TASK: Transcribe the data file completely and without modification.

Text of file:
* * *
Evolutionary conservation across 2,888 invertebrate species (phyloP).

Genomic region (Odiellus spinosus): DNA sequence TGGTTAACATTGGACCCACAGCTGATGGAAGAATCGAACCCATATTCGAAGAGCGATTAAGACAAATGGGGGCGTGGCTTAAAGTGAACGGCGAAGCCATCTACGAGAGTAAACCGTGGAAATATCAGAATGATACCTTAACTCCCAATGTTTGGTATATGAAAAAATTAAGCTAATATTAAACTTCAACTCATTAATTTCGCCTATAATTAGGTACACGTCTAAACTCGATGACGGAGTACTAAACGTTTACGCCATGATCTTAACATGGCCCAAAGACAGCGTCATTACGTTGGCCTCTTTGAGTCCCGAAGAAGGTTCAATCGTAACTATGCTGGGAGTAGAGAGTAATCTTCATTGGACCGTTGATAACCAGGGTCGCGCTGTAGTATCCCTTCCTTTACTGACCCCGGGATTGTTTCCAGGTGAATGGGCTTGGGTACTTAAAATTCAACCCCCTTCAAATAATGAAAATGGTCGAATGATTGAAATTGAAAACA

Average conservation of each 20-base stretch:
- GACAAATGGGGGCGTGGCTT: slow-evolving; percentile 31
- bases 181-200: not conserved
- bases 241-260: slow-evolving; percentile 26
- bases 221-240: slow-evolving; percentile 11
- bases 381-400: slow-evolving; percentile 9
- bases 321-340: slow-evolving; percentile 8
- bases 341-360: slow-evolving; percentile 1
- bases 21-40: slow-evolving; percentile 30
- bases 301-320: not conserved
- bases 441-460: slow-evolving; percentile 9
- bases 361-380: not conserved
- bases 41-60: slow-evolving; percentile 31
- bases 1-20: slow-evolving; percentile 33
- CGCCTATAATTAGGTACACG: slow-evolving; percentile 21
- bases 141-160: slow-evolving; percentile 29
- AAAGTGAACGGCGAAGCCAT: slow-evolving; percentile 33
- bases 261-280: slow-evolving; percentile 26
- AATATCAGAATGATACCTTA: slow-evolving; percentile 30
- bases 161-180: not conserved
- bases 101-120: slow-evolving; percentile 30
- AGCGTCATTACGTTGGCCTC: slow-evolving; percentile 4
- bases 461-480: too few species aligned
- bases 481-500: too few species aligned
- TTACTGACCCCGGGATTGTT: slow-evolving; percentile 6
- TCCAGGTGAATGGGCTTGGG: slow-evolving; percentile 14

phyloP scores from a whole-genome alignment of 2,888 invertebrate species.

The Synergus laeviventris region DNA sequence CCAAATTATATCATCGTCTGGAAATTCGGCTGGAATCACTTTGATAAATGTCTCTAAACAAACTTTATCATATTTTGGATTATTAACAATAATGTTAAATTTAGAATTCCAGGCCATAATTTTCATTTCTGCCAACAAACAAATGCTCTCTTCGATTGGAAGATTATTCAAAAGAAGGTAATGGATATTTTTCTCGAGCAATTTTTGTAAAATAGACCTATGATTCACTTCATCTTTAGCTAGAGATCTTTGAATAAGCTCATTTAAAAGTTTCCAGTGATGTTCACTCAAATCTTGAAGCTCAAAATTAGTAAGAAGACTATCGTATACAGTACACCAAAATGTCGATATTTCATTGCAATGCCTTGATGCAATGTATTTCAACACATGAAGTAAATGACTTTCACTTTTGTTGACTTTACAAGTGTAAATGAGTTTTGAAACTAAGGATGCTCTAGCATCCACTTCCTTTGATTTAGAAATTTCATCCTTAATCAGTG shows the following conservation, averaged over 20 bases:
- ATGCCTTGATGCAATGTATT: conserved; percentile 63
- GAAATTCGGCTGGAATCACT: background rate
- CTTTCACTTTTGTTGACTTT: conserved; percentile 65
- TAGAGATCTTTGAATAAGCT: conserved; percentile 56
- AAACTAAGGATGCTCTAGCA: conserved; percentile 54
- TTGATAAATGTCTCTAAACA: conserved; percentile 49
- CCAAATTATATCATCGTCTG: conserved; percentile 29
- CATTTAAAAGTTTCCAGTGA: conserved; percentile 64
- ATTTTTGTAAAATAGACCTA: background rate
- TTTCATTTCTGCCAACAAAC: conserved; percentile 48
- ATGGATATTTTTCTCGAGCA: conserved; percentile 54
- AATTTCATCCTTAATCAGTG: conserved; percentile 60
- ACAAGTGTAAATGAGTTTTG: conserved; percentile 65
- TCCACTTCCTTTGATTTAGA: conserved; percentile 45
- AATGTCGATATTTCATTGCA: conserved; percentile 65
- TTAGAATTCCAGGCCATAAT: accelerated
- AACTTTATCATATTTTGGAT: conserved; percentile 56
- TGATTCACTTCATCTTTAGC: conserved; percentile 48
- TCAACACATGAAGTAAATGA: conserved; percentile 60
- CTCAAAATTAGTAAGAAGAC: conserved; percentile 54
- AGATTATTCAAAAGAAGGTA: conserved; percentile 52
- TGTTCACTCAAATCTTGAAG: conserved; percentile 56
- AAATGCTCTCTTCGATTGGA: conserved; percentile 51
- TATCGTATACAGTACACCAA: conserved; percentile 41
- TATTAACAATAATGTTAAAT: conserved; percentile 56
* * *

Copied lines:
Evolutionary conservation across 2,888 invertebrate species (phyloP).

Genomic region (Odiellus spinosus): DNA sequence TGGTTAACATTGGACCCACAGCTGATGGAAGAATCGAACCCATATTCGAAGAGCGATTAAGACAAATGGGGGCGTGGCTTAAAGTGAACGGCGAAGCCATCTACGAGAGTAAACCGTGGAAATATCAGAATGATACCTTAACTCCCAATGTTTGGTATATGAAAAAATTAAGCTAATATTAAACTTCAACTCATTAATTTCGCCTATAATTAGGTACACGTCTAAACTCGATGACGGAGTACTAAACGTTTACGCCATGATCTTAACATGGCCCAAAGACAGCGTCATTACGTTGGCCTCTTTGAGTCCCGAAGAAGGTTCAATCGTAACTATGCTGGGAGTAGAGAGTAATCTTCATTGGACCGTTGATAACCAGGGTCGCGCTGTAGTATCCCTTCCTTTACTGACCCCGGGATTGTTTCCAGGTGAATGGGCTTGGGTACTTAAAATTCAACCCCCTTCAAATAATGAAAATGGTCGAATGATTGAAATTGAAAACA

Average conservation of each 20-base stretch:
- GACAAATGGGGGCGTGGCTT: slow-evolving; percentile 31
- bases 181-200: not conserved
- bases 241-260: slow-evolving; percentile 26
- bases 221-240: slow-evolving; percentile 11
- bases 381-400: slow-evolving; percentile 9
- bases 321-340: slow-evolving; percentile 8
- bases 341-360: slow-evolving; percentile 1
- bases 21-40: slow-evolving; percentile 30
- bases 301-320: not conserved
- bases 441-460: slow-evolving; percentile 9
- bases 361-380: not conserved
- bases 41-60: slow-evolving; percentile 31
- bases 1-20: slow-evolving; percentile 33
- CGCCTATAATTAGGTACACG: slow-evolving; percentile 21
- bases 141-160: slow-evolving; percentile 29
- AAAGTGAACGGCGAAGCCAT: slow-evolving; percentile 33
- bases 261-280: slow-evolving; percentile 26
- AATATCAGAATGATACCTTA: slow-evolving; percentile 30
- bases 161-180: not conserved
- bases 101-120: slow-evolving; percentile 30
- AGCGTCATTACGTTGGCCTC: slow-evolving; percentile 4
- bases 461-480: too few species aligned
- bases 481-500: too few species aligned
- TTACTGACCCCGGGATTGTT: slow-evolving; percentile 6
- TCCAGGTGAATGGGCTTGGG: slow-evolving; percentile 14

phyloP scores from a whole-genome alignment of 2,888 invertebrate species.

The Synergus laeviventris region DNA sequence CCAAATTATATCATCGTCTGGAAATTCGGCTGGAATCACTTTGATAAATGTCTCTAAACAAACTTTATCATATTTTGGATTATTAACAATAATGTTAAATTTAGAATTCCAGGCCATAATTTTCATTTCTGCCAACAAACAAATGCTCTCTTCGATTGGAAGATTATTCAAAAGAAGGTAATGGATATTTTTCTCGAGCAATTTTTGTAAAATAGACCTATGATTCACTTCATCTTTAGCTAGAGATCTTTGAATAAGCTCATTTAAAAGTTTCCAGTGATGTTCACTCAAATCTTGAAGCTCAAAATTAGTAAGAAGACTATCGTATACAGTACACCAAAATGTCGATATTTCATTGCAATGCCTTGATGCAATGTATTTCAACACATGAAGTAAATGACTTTCACTTTTGTTGACTTTACAAGTGTAAATGAGTTTTGAAACTAAGGATGCTCTAGCATCCACTTCCTTTGATTTAGAAATTTCATCCTTAATCAGTG shows the following conservation, averaged over 20 bases:
- ATGCCTTGATGCAATGTATT: conserved; percentile 63
- GAAATTCGGCTGGAATCACT: background rate
- CTTTCACTTTTGTTGACTTT: conserved; percentile 65
- TAGAGATCTTTGAATAAGCT: conserved; percentile 56
- AAACTAAGGATGCTCTAGCA: conserved; percentile 54
- TTGATAAATGTCTCTAAACA: conserved; percentile 49
- CCAAATTATATCATCGTCTG: conserved; percentile 29
- CATTTAAAAGTTTCCAGTGA: conserved; percentile 64
- ATTTTTGTAAAATAGACCTA: background rate
- TTTCATTTCTGCCAACAAAC: conserved; percentile 48
- ATGGATATTTTTCTCGAGCA: conserved; percentile 54
- AATTTCATCCTTAATCAGTG: conserved; percentile 60
- ACAAGTGTAAATGAGTTTTG: conserved; percentile 65
- TCCACTTCCTTTGATTTAGA: conserved; percentile 45
- AATGTCGATATTTCATTGCA: conserved; percentile 65
- TTAGAATTCCAGGCCATAAT: accelerated
- AACTTTATCATATTTTGGAT: conserved; percentile 56
- TGATTCACTTCATCTTTAGC: conserved; percentile 48
- TCAACACATGAAGTAAATGA: conserved; percentile 60
- CTCAAAATTAGTAAGAAGAC: conserved; percentile 54
- AGATTATTCAAAAGAAGGTA: conserved; percentile 52
- TGTTCACTCAAATCTTGAAG: conserved; percentile 56
- AAATGCTCTCTTCGATTGGA: conserved; percentile 51
- TATCGTATACAGTACACCAA: conserved; percentile 41
- TATTAACAATAATGTTAAAT: conserved; percentile 56